Back in February I noted the steep drop in public inspection documents posted by the FDA immediately after President Trump took office (see “One Immediate Impact of President Trump On The FDA”). For that essay I created a graph that clearly showed the steep drop. But that was only one month after the new President took office. What has happened since then? This week I updated my graph so we can see how things are progressing.
One theory was that the drop was something temporary that typically happens whenever a different party takes over the Presidency and we would soon see a return to normal. Like most new administrations, this one issued a freeze on new regulations for a period of 60-days. But that period ended a few months ago. What affect did it have, and what affect did its removal have?
Here is the newly updated graph that contains data right through last Friday. There were a handful of weeks where the number of public inspection documents were in the “normal” range. The trend seems to be going up, but the numbers for the FDA have still not returned to pre-inauguration levels. I don’t know why that is, but my theory—and the theory of a few others in the industry—is that the problem is with the “Two-for-One” Presidential Executive Order. It could be causing FDA to hold back on the publication of some documents, including some guidance documents. To be fair, I have spoken with others in the industry that disagree that the “Two-for-One” order is the likely cause.
The so called, “Two-For-One” Presidential Executive Order requires government agencies to eliminate two “regulations” for every new one. The Order’s definition of regulation appears to include guidance documents published by agencies to help companies comply with existing law.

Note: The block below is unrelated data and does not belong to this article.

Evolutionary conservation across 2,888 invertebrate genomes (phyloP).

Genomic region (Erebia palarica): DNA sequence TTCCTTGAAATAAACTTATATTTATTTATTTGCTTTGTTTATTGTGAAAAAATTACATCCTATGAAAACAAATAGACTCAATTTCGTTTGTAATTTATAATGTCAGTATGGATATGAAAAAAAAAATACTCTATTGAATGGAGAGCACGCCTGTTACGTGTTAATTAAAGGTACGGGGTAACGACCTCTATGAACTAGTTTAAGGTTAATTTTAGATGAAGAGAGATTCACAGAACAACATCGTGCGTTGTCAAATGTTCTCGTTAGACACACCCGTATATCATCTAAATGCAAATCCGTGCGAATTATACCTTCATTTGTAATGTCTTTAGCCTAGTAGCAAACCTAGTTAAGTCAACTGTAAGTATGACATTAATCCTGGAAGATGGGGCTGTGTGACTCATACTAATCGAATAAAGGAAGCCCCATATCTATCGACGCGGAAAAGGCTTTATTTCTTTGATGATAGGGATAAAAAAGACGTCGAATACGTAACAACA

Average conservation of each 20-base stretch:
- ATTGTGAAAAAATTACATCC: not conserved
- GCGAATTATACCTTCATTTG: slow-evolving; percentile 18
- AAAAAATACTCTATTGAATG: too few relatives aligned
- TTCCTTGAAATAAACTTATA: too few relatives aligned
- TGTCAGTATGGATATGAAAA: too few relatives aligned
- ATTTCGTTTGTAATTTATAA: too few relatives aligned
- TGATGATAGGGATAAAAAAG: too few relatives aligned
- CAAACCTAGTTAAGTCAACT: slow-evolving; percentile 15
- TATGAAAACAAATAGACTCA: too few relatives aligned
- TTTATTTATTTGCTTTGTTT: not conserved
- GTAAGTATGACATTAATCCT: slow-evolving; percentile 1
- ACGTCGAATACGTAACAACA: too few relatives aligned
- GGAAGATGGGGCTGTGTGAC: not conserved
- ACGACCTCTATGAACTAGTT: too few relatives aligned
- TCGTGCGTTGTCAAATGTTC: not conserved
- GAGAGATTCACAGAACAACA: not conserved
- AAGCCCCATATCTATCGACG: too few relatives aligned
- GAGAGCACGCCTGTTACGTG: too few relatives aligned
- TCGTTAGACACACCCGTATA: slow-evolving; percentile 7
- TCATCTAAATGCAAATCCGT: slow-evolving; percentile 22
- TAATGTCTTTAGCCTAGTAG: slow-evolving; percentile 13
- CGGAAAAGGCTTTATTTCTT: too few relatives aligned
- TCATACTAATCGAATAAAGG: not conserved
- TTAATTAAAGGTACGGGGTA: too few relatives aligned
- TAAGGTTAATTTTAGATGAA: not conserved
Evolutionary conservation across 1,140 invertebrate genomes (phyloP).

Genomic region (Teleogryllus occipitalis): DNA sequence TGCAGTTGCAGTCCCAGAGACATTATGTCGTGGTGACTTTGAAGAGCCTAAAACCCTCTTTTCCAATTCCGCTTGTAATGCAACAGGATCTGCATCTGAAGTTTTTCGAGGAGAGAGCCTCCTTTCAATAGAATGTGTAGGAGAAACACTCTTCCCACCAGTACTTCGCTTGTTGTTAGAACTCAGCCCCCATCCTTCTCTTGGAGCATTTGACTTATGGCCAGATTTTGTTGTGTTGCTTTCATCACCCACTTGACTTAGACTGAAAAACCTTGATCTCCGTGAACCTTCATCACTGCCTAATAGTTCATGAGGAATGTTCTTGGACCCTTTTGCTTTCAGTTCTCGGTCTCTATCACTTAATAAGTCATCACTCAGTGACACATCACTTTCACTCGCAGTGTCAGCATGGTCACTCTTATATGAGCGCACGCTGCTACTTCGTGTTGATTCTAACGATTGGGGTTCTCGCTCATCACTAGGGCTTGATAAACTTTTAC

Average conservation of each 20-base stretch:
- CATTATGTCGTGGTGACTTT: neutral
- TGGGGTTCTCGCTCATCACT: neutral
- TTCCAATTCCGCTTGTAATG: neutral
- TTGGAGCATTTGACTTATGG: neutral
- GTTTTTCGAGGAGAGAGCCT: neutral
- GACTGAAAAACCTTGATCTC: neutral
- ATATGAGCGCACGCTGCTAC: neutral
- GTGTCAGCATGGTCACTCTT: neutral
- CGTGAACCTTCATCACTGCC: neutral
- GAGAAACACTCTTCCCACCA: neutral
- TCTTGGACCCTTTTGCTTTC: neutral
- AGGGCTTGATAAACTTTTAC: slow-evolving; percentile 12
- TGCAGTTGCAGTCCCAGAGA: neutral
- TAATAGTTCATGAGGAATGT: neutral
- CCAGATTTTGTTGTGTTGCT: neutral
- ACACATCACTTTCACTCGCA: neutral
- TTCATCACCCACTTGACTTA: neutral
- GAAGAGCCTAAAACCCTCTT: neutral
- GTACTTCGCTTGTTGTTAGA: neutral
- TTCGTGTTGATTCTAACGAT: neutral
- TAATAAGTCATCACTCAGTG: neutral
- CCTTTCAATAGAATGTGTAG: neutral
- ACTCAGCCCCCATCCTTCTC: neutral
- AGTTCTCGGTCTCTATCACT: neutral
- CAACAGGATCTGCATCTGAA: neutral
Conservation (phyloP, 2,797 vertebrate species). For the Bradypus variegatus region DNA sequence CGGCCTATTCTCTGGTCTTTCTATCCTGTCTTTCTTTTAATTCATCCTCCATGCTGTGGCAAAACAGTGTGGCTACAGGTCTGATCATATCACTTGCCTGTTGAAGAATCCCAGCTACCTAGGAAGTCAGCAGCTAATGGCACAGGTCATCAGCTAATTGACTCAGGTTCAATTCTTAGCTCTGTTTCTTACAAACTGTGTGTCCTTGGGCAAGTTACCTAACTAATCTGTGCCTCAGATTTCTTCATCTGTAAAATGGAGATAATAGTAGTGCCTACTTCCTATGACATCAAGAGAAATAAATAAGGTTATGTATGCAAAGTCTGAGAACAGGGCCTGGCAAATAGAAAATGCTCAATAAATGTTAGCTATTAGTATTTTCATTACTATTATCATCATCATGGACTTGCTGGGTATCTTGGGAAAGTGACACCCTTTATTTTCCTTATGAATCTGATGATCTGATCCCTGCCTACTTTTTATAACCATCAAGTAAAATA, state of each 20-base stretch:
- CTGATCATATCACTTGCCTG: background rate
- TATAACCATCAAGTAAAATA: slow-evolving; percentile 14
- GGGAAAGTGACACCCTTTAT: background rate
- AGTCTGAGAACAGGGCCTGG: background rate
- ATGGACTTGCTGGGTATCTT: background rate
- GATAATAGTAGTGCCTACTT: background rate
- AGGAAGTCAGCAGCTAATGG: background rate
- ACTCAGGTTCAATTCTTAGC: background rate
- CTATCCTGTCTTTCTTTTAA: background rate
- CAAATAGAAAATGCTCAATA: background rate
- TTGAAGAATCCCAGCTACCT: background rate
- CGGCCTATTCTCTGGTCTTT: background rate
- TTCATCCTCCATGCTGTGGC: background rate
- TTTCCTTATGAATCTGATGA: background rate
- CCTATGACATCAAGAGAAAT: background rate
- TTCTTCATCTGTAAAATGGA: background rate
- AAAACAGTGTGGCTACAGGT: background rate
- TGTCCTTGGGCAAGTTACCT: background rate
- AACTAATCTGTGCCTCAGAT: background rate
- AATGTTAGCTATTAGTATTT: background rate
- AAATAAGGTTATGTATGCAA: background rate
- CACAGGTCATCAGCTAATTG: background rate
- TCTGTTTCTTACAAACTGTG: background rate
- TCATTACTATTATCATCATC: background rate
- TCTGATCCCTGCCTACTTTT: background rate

The problem is, even the most obsolete guidance document can still contain a small amount of information that is still valid. Even if only a paragraph is still valid, if that information is important and is not published anywhere else when the original guidance is eliminated, the agency might need to extract that paragraph and insert it into a new guidance document. If a larger portion is still valid, just revising that document to eliminate the obsolete parts might require the elimination of two other full guidance documents. As you can see, this could quickly devolve into a full stoppage of all new guidance, let alone new rules. That would lead to even more obsolescence in existing guidance.
I understand that this is the goal of the proponents of limited government. It is not my intention to critique that goal. My intention is to criticize the “Two-for-One” approach to achieving it. “Two-for-One” turns a government that arguably wasn’t operating as well as anyone would like, into an even more worthless drain on business and personal life. You may have thought that’s what it was before “Two-for-One”, but I argue that it is much worse now. The cost of government is still just as high, but the value we can extract is lower.
“Two-for-One” may seem like a good weapon against the high cost of regulations but I believe that weapon is too blunt. What we need is a more intelligent way of eliminating obsolete or unneeded regulations. For that to work, it ought to result in more guidance documents, webinars and meetings (the things that are reflected in the FDA public inspection documents I track), not less.
I’ll admit, “Two-for-One” is an interesting experiment, and it is at least remotely possible it could turn out to work as intended once the government can adjust to it. I just hope we don’t lose too many of the most dedicated government workers out of frustration while we wait to see if it does. We’re not likely to get them back.